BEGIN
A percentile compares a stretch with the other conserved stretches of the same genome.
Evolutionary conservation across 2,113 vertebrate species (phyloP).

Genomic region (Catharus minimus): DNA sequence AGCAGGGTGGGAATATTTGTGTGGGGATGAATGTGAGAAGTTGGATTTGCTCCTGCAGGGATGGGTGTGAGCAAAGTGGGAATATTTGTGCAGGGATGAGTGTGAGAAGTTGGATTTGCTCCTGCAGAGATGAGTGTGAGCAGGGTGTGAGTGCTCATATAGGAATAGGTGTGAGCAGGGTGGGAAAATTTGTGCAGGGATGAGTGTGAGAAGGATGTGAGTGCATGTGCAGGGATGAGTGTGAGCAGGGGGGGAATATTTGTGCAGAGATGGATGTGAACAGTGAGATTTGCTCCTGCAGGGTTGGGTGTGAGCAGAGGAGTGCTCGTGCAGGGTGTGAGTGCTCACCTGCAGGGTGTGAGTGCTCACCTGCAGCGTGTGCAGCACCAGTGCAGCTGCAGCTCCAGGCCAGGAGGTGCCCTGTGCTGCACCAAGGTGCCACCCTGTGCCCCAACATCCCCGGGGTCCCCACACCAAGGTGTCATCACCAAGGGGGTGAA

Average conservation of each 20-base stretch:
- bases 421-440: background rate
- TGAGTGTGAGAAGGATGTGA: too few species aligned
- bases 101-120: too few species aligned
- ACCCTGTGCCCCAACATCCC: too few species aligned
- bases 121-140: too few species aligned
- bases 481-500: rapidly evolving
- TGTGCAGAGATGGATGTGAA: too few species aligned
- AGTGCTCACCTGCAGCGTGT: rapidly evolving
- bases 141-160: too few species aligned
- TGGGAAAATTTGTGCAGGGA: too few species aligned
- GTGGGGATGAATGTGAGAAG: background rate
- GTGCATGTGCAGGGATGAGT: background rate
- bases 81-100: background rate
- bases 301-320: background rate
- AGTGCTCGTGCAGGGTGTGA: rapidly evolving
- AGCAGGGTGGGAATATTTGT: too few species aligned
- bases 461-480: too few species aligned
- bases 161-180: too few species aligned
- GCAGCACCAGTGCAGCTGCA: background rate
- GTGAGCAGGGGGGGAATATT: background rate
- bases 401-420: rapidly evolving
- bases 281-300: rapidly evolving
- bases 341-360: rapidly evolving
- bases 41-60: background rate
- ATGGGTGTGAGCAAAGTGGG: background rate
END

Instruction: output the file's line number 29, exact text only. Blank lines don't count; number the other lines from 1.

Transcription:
- ATGGGTGTGAGCAAAGTGGG: background rate